Unions should be accountable

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This letter is in response to the editorial headlined “War on labour” (Dec. 14), and specifically the recent passing of Bill C-377 in the House of Commons.

Merit Contractors Association supports this bill because we believe the general public has come to expect financial transparency for all entities that benefit from the public trust, whether businesses, governments, charities or unions. In fact, a recent Nanos Research poll found that 83 per cent of Canadians and 86 per cent of unionized workers support union disclosure and accountability.

Unions in Canada benefit enormously from the public trust, through the collection of mandatory dues from workers in unionized workplaces and generous tax breaks on union dues that are worth millions annually.

But transparency is an issue with union leadership.

They feel it will cripple the labour movement.

My question is, simply, how?

There is no change to their funding formula that would threaten to end the mandatory contributions of all workers in unionized workplaces.

There is no end to the generous tax breaks on union contributions.

There are no new directives on how unions can spend money on such efforts to influence elections or promote various social causes.  

In addition, the rhetoric about privacy concerns or compliance costs is a smokescreen as this has not been the case in the U.S. where such requirements have been in place for decades.

If Canadian unions think they will be crippled because of Bill C-377, it is groundless.

Likewise, their funding model is safe; they can continue to support every protest and oppose every business initiative they choose; and they can continue to enjoy their generous tax breaks.

However, they will have to do so in a transparent manner.

If operating in a transparent manner cripples Canada’s labour movement, then union leaders have only themselves to blame for that demise.

Merit Contractors Association is a voice for over 70 per cent of the construction workforce in Newfoundland and Labrador that is open shop.


Paul Dubé

executive director

Merit Contractors Association of

Newfoundland and Labrador

St. John’s

Organizations: House of Commons.Merit Contractors Association, Nanos Research, Merit Contractors Association of Newfoundland and LabradorSt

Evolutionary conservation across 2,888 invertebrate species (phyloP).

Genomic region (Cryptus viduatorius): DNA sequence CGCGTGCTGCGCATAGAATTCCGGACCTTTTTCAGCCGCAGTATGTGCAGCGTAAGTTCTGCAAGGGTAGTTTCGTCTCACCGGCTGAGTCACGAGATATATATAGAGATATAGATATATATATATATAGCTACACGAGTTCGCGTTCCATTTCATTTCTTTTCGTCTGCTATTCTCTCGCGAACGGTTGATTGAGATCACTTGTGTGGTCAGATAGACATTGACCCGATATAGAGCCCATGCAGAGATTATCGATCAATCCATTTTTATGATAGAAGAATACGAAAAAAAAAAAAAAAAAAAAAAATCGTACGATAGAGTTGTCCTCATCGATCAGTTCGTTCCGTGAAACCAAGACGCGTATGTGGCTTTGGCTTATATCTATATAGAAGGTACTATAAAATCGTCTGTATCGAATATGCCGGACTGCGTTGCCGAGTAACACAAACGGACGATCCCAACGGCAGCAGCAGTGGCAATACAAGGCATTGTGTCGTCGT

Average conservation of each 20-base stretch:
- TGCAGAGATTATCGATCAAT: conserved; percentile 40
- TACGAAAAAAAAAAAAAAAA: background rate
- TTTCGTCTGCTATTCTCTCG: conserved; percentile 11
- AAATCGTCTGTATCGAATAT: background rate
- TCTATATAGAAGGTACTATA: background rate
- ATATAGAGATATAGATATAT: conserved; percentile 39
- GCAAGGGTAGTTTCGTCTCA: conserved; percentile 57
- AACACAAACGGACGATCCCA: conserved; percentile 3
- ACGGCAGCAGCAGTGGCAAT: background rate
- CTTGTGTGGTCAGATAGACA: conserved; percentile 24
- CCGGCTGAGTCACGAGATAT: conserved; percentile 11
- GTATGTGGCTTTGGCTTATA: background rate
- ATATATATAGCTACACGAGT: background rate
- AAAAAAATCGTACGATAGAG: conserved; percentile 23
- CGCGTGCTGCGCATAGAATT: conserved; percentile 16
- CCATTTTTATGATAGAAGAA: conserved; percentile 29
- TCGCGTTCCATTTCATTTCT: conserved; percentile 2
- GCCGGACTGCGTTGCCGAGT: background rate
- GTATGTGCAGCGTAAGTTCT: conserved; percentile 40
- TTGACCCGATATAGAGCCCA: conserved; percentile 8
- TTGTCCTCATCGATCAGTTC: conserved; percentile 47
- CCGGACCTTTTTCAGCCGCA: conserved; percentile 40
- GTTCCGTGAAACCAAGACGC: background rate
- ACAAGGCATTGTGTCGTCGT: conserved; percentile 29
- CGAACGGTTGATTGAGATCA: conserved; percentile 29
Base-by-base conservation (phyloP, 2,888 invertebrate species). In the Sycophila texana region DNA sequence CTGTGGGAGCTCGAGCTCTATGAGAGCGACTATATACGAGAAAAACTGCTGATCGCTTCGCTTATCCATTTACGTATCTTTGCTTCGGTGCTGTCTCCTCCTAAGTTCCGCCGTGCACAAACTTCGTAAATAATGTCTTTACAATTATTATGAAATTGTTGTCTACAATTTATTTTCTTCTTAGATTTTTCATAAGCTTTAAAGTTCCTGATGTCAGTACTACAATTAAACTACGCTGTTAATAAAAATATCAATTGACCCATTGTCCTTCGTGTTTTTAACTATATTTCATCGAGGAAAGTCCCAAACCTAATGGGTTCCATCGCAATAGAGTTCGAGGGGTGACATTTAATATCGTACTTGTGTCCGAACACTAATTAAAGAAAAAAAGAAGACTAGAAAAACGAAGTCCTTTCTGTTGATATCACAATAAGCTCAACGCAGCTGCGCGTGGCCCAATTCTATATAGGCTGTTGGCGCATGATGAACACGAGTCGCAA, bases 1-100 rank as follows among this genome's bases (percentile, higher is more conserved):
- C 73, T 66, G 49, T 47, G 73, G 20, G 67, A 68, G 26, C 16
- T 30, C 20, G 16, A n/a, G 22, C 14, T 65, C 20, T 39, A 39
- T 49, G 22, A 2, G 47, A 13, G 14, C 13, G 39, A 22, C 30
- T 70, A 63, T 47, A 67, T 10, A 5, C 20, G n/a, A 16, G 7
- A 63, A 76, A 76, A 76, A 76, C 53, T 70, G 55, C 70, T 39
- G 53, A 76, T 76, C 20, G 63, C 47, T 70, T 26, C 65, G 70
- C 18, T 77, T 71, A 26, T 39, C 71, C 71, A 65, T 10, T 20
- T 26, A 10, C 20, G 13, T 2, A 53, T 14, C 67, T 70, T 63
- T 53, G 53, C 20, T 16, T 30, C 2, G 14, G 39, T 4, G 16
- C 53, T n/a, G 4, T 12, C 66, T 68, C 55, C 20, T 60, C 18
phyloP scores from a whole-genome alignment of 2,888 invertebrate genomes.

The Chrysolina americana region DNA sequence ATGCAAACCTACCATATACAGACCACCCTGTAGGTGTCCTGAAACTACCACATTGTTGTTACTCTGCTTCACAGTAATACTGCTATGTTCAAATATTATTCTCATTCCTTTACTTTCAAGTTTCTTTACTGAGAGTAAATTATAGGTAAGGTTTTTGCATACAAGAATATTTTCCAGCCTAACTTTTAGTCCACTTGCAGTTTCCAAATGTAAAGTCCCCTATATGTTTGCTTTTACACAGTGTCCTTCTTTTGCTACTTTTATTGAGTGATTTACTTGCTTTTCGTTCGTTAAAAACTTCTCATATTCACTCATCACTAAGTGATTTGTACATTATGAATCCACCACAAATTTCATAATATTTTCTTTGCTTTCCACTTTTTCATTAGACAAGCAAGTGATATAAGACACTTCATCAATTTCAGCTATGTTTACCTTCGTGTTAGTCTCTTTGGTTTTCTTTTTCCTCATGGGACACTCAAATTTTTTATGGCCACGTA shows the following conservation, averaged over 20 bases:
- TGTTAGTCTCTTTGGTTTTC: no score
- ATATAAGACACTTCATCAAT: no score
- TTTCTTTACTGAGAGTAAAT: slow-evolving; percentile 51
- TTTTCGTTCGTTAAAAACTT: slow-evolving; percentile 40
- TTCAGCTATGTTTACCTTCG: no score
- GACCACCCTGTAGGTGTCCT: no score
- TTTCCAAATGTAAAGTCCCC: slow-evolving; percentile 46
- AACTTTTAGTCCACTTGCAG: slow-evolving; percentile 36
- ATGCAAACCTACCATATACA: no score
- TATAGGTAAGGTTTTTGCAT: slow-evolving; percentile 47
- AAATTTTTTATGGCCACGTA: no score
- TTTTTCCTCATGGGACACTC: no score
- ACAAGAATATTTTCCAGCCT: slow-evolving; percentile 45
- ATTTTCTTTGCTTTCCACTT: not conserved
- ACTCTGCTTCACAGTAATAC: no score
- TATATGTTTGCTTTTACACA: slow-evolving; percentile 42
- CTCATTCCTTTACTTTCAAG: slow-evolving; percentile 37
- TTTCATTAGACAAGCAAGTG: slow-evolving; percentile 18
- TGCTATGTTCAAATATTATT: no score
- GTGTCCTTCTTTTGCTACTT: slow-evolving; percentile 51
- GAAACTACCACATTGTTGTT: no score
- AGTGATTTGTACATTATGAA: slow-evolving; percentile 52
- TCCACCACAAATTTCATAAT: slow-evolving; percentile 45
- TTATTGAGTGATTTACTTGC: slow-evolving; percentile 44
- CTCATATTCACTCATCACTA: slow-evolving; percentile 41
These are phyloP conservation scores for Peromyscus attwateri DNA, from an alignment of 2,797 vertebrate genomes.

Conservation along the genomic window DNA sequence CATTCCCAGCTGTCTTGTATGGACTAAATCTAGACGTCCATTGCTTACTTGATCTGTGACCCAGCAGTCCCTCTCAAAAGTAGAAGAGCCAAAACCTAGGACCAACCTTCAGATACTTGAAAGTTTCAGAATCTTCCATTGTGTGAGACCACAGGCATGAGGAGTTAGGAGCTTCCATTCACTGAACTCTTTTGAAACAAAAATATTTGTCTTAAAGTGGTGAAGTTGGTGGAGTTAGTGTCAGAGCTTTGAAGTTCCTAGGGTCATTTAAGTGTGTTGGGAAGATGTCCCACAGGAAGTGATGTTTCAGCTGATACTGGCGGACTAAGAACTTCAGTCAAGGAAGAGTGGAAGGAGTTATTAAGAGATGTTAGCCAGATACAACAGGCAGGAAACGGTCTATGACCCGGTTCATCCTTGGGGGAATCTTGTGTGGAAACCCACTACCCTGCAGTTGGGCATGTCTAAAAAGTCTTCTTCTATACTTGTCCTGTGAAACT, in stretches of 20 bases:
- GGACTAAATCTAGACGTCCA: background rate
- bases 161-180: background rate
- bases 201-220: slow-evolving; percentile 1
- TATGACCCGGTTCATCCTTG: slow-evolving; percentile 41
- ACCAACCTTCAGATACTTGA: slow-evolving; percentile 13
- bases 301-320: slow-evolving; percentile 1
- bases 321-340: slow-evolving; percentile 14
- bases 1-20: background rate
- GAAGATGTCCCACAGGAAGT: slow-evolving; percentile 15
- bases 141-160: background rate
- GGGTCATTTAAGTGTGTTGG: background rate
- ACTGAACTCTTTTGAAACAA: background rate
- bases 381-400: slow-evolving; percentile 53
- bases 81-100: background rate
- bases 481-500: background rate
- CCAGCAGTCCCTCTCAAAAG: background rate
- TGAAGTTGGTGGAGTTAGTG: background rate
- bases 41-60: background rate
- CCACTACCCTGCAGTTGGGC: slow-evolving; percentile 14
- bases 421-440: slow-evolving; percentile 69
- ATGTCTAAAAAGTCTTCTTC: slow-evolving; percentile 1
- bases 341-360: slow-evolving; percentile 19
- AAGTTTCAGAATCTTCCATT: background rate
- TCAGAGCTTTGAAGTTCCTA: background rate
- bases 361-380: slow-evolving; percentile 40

Geographic location: Canada, U.S., Newfoundland and Labrador

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Recent comments

  • Ed power
    December 19, 2012 - 05:28

    Mr Dube, I'm sure that in the interest of full transparency and disclosure, the Merit Contractors Association will be only too happy to open their books so that we can see the source(s) of their income, Income Tax statements, itemized tax breaks, how much they raise, how much they spend on government lobbying efforts and political contributions, and exactly how much is spent on employee compensation, benefits, and training and development. Forgive me, if I won't hold my breathe waiting.

  • a business man
    December 18, 2012 - 16:56

    POLITICALLY INCORRECT - I voted for the conservatives both provincially and federally. I am happy that the right of unions are being taken away slice by slice. You are correct in that eliminating mandatory contributions will hurt the ability of unions to operate, and that is precisely why I support it. And I actually have a shop in Bangladesh. It is one of my most profitable operations.

  • Politically Incorret
    December 18, 2012 - 10:57

    1) My union issues a year-end financial statement and sends it to all their workers. Everyone from the Union president to the shop steward has to be elected by the membership. 2) What unions receive from the government is a pittance compared to the tax breaks, bail-outs and, subsidies to the corporate sector, yet where is their accountability? 3) Unions work for their members; not just in helping them receive decent wages and benefits, but in setting workplace health and safety standards and protecting them from abusive employers. 4) Without mandatory contributions unions would be unable to operate and the right-wing knows this very well. If membership fees should be voluntary would you also suggest that taxes be voluntary too? With no unions there would be no counterweight to the power and influence of big business. The working conditions for which we've fought for the past 150 years would be taken away slice by slice. And the effect would be felt just as keenly by the non-unionized worker who enjoys a standard of living they would never have had had the labour movement not been able to push for safe working conditions, 40-hour work week, the CPP, minimum wages, and other things workers take for granted. Your Alberta-based Association represents and is directed by bosses with no worker input. How many workers are on your Board of Directors and how were you chosen to be the executive director? Have you thought of opening up shop in Bangladesh?

    • david
      December 18, 2012 - 14:05